Sam Vollie Osborn graduated from NYU in 2009 and his latest 14-minute movie is Monsters Down the Hall, which includes five actors literally dressed in makeup and prosthetics appearing as scary monsters. However, Osborn insists his movie isn't a horror film. It's actually a drama.
Monsters Down the Hall focuses on a 6-year-old boy who lives in a poor apartment building and is told not to go into a room, essentially another apartment. There's no explicit drug use, but the boy has a single mother who has substance abuse problems and that forbidden room is where it happens. A little scared of what the truth may be, the boy invents these monsters in his mind.
Osborn says it's comparable to the Oscar-winning film Pan's Labrynth (2006). While Guillermo del Toro's masterpiece did employ computer-generated imagery, the majority of the special effects were through makeup, which was one of the Academy Awards it recieved.
Osborn didn't employ any CGI. He instead relied soley on makeup and effects done in camera. Like with Pan's Labrynth or The Elephant Man or The Curious Case of Benjamin Button, Osborn's movie lived or died based on its makeup being convincing. Fortunately, following this film's screening at the Slamdance Film Festival, Osborn got feedback about production design, makeup and etc., and it was all positive.
But, while del Toro, like the boy in Osborn's film, is one who spends an inordinate amount of time imagining monsters, Osborn himself is not necessarily akin to the Mexican monster-maker. By the way, Del Toro is in the works to create monsters for the movie remakes of Frankenstein, Dr. Jekyl and Mr. Hyde, as well as the adaptation of The Hobbit, a story which includes a dragon, and del Toro is doing all of this to satisfy his child-like spirit and wonder, but all of it purely for entertainment.
Del Toro is definitely a popcorn movie kind of guy. Del Toro imagines monsters for fun. He's one of those little boys whose monsters are mere forms of delight. Dare I say, del Toro's monsters are even like toys to him, but not to Osborn.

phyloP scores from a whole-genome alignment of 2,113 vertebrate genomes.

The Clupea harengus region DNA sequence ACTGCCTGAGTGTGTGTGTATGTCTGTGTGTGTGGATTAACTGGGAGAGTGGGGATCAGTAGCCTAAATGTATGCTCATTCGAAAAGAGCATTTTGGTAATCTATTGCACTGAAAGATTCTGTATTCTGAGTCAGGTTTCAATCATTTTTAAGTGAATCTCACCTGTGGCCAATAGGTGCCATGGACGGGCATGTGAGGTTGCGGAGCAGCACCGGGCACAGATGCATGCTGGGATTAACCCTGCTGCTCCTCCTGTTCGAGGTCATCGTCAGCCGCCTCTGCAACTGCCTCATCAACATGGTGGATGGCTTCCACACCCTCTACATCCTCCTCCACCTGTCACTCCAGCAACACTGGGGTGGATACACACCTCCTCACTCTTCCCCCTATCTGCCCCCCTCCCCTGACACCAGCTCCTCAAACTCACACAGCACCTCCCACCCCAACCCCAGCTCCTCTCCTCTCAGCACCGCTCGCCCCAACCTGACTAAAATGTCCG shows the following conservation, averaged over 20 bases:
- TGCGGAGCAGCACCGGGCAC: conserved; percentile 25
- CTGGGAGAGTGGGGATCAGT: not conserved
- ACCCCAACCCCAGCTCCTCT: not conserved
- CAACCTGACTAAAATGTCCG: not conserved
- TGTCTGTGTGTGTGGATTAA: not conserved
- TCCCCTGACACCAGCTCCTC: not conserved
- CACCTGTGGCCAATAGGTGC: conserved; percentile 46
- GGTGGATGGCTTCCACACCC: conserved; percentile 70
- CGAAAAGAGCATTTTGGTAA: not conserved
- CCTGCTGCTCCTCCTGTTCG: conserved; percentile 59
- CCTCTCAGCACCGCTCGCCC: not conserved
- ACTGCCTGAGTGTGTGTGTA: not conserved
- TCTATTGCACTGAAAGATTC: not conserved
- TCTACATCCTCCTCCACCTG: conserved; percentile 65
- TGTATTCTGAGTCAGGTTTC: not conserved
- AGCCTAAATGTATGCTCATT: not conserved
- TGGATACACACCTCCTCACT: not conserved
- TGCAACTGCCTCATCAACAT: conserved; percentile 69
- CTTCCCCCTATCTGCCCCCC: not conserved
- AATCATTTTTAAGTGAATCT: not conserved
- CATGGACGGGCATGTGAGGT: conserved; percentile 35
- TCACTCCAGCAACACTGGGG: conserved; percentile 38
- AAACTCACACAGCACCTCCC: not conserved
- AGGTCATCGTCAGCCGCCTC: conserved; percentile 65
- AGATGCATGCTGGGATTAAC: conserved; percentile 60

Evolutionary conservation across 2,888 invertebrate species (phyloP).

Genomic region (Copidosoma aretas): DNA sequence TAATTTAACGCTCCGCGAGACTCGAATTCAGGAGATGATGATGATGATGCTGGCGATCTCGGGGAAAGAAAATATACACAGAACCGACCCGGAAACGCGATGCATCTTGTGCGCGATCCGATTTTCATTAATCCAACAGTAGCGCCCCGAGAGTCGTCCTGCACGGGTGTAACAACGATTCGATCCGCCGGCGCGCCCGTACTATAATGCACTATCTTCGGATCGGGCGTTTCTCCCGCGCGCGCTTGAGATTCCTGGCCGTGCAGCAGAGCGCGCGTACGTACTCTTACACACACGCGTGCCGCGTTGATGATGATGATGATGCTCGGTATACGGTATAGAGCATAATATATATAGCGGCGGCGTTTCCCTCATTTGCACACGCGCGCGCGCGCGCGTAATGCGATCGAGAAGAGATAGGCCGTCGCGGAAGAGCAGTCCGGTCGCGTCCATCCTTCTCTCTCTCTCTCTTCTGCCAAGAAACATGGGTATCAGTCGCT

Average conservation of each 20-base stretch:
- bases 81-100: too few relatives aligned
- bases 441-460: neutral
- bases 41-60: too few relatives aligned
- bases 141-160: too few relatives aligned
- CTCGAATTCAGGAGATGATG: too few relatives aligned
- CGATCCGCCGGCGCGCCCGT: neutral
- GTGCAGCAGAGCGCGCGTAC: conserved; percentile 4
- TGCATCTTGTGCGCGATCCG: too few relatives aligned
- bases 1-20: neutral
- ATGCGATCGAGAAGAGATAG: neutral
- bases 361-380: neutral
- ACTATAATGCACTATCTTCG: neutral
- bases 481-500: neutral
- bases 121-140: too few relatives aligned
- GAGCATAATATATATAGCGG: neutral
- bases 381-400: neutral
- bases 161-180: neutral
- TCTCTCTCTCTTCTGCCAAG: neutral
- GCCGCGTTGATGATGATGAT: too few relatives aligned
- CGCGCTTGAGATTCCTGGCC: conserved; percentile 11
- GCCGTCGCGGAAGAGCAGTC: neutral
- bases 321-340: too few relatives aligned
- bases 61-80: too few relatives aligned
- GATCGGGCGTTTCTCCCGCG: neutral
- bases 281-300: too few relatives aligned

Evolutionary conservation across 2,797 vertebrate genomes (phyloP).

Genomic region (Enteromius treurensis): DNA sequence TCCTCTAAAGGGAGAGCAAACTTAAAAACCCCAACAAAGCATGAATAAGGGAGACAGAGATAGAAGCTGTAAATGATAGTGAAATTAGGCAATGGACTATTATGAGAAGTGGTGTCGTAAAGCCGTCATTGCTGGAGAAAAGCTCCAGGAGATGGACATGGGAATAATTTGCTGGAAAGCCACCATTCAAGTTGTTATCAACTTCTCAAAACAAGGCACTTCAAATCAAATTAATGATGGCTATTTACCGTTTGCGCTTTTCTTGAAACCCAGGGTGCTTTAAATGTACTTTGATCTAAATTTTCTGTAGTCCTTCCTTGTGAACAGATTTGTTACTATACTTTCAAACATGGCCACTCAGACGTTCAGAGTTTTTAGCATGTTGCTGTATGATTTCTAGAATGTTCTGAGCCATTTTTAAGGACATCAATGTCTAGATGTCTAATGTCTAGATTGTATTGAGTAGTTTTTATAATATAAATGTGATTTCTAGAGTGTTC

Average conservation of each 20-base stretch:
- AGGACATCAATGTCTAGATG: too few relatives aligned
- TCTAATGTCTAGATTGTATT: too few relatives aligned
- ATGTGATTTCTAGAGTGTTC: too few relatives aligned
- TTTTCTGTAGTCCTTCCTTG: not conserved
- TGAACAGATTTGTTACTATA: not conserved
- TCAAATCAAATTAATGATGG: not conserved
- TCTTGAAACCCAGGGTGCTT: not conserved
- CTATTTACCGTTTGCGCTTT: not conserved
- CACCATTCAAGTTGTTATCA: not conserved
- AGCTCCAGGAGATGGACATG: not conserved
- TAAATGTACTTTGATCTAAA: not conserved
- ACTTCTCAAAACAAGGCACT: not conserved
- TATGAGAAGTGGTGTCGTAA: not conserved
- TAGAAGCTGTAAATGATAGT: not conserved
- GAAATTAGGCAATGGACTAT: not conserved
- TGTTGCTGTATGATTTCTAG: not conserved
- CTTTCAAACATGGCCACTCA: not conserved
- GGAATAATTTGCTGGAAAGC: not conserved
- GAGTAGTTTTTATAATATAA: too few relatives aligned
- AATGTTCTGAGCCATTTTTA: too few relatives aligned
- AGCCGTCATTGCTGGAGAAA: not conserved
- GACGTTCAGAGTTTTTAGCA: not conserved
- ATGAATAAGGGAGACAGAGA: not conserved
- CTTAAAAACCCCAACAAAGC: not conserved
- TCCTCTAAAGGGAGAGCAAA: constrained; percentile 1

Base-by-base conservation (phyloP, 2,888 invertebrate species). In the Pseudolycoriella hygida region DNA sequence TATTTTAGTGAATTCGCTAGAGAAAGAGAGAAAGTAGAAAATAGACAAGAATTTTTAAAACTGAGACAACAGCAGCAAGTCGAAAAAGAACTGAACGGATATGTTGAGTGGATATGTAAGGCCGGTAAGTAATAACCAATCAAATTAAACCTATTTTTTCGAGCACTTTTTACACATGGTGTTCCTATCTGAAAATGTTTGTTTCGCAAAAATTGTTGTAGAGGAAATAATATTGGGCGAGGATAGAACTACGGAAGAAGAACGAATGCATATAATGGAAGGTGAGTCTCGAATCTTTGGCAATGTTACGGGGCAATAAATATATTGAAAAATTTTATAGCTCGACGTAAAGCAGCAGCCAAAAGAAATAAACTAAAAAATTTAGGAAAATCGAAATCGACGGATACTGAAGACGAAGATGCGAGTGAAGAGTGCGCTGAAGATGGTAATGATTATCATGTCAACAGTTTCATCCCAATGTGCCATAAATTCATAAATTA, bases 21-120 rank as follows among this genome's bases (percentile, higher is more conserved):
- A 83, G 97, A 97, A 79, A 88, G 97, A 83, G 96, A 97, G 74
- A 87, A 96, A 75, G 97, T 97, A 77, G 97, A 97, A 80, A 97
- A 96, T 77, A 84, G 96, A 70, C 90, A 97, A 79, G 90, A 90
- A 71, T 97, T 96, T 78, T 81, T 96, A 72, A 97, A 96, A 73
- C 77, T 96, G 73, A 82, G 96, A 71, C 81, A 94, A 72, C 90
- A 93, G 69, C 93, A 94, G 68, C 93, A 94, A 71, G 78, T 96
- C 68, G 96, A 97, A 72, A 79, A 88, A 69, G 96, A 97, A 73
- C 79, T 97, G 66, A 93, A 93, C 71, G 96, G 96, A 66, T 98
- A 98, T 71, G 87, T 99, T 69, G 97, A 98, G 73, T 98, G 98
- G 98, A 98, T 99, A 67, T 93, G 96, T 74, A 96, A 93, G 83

Like all of the filmmakers who submitted movies to the Hearts and Minds Film Festival in Dover, Del., Osborn didn't do this film because he was a little boy looking to play with monster toys. Well, maybe he was, but there's a little bit more to it and to him than that.
Osborn said he was in South Africa when a scene in a movie he was watching really affected him. It was a scene of a little child witnessing and dealing with substance abuse by his parents in poor conditions. He found facts from the National Association for Children of Alcoholics that were astounding and Osborn's father used to work in public housing. Osborn saw not just children on screen but also children in real life who had these problems, and wanted to do something about it.
Osborn said that he himself worked for public housing in his hometown of Worcester, Massachusetts, where he went back to produce his movie. He could have continued working for public housing, trying to make a difference that way, but, as a little boy who has always been attracted to the careers of Joel and Ethan Coen, as well as Paul Thomas Anderson and Roman Polanski, Osborn knew he had to fight monsters another way. He had to do it through movies.
What are the monsters that he fights? The monsters are drug addiction, poverty, neglect, and of course the social institutions that don't help but perpetuate these demons, and filmmakers who fight them through their films are the point of the Hearts and Minds Film Festival where Osborn's film will play Saturday, April 10, at the Schwartz Center in Dover.
Go to www.monstersdownthehall.com for more information.